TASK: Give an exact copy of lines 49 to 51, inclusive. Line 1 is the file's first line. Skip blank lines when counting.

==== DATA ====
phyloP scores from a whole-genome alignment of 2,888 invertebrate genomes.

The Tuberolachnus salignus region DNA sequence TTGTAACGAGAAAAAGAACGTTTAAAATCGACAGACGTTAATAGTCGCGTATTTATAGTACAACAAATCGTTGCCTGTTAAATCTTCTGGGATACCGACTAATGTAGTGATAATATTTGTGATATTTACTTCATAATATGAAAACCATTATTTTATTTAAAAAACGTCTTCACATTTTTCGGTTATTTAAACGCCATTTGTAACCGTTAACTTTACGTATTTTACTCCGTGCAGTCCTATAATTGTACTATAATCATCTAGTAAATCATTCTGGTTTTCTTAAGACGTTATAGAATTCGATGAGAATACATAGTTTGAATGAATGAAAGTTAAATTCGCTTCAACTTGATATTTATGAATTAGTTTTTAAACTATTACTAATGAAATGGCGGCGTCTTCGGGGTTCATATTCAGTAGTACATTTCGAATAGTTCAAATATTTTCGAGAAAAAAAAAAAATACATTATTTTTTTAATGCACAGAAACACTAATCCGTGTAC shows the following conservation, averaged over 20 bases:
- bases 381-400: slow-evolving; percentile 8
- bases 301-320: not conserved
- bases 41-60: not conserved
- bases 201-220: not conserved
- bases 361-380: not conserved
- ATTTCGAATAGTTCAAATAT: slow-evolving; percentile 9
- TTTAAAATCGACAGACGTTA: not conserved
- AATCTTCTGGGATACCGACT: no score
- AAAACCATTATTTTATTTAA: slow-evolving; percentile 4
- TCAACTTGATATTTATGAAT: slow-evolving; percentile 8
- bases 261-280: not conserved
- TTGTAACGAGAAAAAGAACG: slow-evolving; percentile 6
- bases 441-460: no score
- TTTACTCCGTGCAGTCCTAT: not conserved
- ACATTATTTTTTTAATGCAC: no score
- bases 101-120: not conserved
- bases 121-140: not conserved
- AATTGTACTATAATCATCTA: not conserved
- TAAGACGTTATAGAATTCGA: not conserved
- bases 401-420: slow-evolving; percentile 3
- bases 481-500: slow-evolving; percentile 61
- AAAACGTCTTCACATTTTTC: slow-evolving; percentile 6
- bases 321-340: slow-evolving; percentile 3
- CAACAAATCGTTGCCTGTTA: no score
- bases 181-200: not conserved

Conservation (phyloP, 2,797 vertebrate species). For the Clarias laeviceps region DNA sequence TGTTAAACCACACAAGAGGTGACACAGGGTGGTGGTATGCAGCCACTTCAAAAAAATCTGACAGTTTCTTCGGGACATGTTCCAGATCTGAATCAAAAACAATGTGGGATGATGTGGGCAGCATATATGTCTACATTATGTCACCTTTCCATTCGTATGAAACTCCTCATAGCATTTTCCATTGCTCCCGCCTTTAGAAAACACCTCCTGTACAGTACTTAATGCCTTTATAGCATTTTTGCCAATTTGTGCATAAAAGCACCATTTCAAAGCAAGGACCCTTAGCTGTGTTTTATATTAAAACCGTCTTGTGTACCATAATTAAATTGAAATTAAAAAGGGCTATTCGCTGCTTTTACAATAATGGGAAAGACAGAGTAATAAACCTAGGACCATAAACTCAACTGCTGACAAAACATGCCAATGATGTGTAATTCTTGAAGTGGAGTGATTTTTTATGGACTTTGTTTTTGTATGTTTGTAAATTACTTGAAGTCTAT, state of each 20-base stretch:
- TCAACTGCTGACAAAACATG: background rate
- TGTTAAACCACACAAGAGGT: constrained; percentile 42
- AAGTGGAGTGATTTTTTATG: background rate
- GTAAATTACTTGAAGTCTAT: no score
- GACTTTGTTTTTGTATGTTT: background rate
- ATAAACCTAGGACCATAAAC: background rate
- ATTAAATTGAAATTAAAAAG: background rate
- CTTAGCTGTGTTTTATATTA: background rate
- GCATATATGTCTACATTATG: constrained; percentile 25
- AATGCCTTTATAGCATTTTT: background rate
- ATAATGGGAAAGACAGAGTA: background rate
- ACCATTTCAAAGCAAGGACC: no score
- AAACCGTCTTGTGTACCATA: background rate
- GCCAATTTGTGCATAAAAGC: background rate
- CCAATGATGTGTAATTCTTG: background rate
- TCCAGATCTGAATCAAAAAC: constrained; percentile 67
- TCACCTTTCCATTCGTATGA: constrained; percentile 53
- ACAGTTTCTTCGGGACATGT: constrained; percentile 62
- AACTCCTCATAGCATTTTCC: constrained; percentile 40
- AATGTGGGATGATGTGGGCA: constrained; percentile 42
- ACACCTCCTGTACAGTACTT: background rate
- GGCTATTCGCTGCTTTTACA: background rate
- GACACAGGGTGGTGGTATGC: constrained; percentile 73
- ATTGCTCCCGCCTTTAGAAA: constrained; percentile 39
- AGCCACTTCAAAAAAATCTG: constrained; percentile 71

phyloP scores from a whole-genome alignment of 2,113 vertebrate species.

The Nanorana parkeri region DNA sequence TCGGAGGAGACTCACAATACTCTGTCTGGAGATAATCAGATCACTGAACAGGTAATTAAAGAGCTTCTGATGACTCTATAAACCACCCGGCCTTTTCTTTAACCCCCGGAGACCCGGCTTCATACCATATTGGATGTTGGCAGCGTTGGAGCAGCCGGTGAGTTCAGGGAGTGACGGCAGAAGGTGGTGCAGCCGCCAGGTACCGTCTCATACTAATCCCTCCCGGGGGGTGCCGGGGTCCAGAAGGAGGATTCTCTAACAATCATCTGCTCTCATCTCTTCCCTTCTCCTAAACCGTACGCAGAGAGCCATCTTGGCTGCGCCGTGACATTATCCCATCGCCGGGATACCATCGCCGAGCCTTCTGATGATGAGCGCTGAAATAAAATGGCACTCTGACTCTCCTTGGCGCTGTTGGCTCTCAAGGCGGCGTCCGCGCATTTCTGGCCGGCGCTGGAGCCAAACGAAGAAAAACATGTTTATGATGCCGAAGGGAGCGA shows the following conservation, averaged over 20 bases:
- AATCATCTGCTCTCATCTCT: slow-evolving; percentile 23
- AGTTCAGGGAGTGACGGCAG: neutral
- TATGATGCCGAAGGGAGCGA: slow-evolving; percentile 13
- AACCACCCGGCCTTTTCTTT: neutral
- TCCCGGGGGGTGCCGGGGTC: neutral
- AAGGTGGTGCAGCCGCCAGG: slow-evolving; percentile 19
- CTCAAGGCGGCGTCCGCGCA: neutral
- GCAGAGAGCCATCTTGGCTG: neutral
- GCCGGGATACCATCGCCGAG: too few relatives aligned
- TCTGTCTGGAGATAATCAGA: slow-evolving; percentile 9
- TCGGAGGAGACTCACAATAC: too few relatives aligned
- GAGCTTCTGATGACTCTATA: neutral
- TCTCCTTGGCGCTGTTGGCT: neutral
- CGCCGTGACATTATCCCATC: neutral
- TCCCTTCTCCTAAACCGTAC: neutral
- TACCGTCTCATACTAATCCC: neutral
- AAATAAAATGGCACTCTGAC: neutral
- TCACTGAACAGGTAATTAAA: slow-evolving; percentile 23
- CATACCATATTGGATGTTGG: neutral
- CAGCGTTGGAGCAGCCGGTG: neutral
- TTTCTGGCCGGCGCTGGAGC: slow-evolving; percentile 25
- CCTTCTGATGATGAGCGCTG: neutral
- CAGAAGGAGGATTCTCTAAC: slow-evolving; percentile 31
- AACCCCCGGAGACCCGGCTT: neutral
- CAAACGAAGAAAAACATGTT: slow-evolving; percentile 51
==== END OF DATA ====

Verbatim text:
- ACACCTCCTGTACAGTACTT: background rate
- GGCTATTCGCTGCTTTTACA: background rate
- GACACAGGGTGGTGGTATGC: constrained; percentile 73